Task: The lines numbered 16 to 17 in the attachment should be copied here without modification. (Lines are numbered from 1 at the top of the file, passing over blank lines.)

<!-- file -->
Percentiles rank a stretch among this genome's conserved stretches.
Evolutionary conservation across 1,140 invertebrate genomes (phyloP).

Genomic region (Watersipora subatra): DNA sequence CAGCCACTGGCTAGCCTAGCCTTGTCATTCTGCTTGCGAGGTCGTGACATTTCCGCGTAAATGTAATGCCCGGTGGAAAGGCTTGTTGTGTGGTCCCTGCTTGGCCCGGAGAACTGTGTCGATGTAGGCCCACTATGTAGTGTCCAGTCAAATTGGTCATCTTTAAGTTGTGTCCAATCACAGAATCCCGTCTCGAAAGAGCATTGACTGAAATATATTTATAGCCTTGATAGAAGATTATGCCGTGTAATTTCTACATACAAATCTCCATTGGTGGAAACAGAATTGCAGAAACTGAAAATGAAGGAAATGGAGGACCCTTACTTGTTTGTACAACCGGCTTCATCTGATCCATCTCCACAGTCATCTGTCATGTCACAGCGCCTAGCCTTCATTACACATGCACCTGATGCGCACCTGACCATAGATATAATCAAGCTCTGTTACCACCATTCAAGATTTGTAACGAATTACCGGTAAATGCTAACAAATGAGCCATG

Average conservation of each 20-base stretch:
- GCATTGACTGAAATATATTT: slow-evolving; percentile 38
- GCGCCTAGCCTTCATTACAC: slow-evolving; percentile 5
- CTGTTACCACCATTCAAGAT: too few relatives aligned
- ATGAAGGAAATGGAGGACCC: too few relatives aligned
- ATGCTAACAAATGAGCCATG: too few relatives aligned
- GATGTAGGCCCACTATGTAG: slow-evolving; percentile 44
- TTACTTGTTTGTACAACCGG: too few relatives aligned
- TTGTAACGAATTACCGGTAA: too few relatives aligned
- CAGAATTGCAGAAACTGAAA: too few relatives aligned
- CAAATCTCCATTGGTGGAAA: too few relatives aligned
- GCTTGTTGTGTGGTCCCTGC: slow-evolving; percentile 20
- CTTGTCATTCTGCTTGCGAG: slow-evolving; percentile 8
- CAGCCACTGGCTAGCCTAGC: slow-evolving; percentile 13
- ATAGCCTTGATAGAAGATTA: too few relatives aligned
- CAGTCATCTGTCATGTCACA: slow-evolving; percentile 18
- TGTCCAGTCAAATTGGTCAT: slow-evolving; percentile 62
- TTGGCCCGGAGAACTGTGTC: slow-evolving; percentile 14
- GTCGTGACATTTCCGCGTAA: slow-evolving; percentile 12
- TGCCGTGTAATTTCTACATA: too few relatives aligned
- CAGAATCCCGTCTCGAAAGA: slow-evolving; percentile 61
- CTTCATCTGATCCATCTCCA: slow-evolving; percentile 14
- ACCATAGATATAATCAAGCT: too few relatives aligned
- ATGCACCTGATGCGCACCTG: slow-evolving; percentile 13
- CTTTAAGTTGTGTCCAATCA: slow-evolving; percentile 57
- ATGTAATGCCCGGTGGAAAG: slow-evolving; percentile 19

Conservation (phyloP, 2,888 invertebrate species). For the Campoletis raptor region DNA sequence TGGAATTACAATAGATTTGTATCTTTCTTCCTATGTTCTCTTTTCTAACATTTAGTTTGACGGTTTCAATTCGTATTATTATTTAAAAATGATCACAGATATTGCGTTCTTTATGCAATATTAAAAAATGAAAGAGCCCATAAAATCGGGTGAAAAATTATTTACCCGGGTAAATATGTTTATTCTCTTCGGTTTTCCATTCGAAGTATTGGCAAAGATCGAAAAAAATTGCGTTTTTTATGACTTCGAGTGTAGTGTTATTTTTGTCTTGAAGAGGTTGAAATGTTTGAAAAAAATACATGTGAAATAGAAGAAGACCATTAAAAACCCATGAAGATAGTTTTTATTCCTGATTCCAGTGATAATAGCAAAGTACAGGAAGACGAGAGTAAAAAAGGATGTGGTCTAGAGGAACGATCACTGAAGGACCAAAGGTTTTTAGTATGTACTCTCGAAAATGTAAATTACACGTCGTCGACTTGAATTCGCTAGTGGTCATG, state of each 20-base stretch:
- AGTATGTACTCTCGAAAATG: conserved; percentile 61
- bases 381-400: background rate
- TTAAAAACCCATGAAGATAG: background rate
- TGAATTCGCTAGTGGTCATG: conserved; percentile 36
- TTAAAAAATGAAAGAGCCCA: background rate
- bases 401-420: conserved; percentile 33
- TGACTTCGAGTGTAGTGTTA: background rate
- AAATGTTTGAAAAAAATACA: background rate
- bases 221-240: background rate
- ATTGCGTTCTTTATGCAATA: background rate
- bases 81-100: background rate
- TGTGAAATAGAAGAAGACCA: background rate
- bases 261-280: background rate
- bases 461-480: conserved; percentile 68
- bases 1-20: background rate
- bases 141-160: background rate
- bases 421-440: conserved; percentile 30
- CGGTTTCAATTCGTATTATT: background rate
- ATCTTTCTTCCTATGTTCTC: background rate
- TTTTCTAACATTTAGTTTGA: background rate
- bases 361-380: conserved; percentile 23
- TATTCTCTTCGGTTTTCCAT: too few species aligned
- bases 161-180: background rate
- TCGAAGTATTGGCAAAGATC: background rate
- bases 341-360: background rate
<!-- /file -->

- CTTGTCATTCTGCTTGCGAG: slow-evolving; percentile 8
- CAGCCACTGGCTAGCCTAGC: slow-evolving; percentile 13